What is Ethereum?
A basic understanding of the Ethereum network
Ethereum is a decentralized computing platform based on blockchain technology. It runs globally on thousands of machines simultaneously, introducing digital transactions to an assortment of new applications. Ethereum can be used for classic cryptocurrency transactions, smart contracts, and decentralized finance.
The trading units in the Ethereum protocol are called ether, or ETH. Just like Bitcoin, Ethereum is structured as a decentralized, peer-to-peer payment system. The developers of this network also made a virtual machine that lets you create smart contracts and decentralized apps known as dApps.
The technology has been so successful that it’s now used by major companies like Microsoft, IBM, Lufthansa, the international charity UNICEF, and more. You can find a multitude of projects on the Ethereum blockchain from games like Decentraland, to NFT marketplaces like OpenSea, as well as decentralized crypto exchanges like Uniswap.
Bitcoin is based on the Proof-of-Work (PoW) algorithm, requiring miners to obtain massive amounts of computing power to cause the network function. Ethereum, on the other hand, transitioned to a different algorithm called Proof-of-Stake (PoS). A PoS network functions because of the individual ETH holders receiving rewards for creating it in a process called staking.
What can Ethereum do?
Ethereum pioneered the second-generation blockchain, and is still a great representative of the segment. It can perform basically the same functions as Bitcoin, but the two systems are different, and each one has its own advantages.
Ethereum lets you run code that transfers cryptocurrency on a distributed system when a condition is met. The code cannot be changed, but any user can check it before working with it. Programs that include, “if this, then that” events are called smart contracts which can be set up to execute tasks without human involvement. The unchangeable code ensures that both parties uphold their end of the agreement.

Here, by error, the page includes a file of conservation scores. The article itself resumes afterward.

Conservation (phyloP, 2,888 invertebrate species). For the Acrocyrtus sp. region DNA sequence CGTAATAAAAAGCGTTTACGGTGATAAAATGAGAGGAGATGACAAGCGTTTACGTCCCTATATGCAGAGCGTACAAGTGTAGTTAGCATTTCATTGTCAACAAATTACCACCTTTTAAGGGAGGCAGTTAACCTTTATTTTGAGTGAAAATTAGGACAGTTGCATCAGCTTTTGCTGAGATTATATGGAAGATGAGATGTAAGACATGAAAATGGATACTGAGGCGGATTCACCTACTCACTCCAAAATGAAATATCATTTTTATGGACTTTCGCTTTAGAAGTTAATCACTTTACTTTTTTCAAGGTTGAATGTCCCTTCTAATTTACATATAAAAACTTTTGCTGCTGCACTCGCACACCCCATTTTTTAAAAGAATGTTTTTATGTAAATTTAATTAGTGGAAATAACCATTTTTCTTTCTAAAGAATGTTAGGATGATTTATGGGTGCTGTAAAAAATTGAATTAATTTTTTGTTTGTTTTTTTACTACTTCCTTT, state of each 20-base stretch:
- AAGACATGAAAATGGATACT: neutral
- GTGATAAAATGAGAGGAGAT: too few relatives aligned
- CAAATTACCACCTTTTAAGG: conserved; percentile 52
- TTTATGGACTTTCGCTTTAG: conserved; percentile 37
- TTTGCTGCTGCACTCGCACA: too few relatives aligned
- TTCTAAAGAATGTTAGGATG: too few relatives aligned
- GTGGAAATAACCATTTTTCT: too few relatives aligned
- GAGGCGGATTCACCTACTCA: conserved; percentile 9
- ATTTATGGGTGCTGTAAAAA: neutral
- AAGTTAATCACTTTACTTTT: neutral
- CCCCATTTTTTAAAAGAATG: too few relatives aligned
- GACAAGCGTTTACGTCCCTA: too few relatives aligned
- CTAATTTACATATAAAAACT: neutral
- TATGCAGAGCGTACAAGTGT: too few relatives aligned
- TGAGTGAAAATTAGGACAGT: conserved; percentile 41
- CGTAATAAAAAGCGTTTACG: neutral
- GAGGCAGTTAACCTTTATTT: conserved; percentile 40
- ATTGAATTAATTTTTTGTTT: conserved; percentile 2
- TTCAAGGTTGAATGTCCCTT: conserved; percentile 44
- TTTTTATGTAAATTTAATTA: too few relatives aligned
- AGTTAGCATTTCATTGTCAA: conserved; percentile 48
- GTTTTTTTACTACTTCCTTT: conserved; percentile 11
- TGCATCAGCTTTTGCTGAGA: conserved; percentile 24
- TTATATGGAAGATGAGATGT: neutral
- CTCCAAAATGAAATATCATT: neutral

In order to motivate Ethereum users to create blocks, the system rewards them with ether. However, if thousands of people launch smart contracts at the same time, that creates a heavy workload, and the system could collapse. Due to that possibility, Ethereum introduced the concept of gas. Just as a vehicle needs gas to run, so does a smart contract (except its digital gas).
Gas is a unique mechanism for collecting commissions, similar to regular transaction fees. Token holders make decisions based on potential profit, meaning they may ignore transactions with a lower commission. Gas typically costs a small fraction of an ether and is usually measured in a smaller unit (gwei).
One gwei is worth 1 billionth of an ether. The price of gas determines how quickly token holders process your transaction, and gas limits set the maximum you are willing to pay.
Thus, ether functions as fuel for crypto systems and as a traditional currency, i.e. you can pay for goods and services in ETH, use it as digital money or as collateral. Plus, many people use it as a long-term investment (like Bitcoin).
However, unlike Bitcoin, the Ethereum blockchain is more programmable—so ETH opens up a world of possibilities. It can provide support for decentralized financial applications, marketplaces, exchanges, games, and more.
Ethereum isn’t fully stable quite yet, meaning you can either make or lose money on ETH. Some people hold onto ether for a long time, hoping the network will become the global programmable accounting system, while others trade it for other altcoins.
Even though neither strategy can fully protect you from financial risk, the future of the Web is largely built upon Ethereum.
P.S. Stoic’s Long Short strategy capitalizes on the market fluctuations of ETH. Feel free to give it a shot!
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Information in the article does not, nor does it purport to, constitute any form of professional investment advice, recommendation, or independent analysis.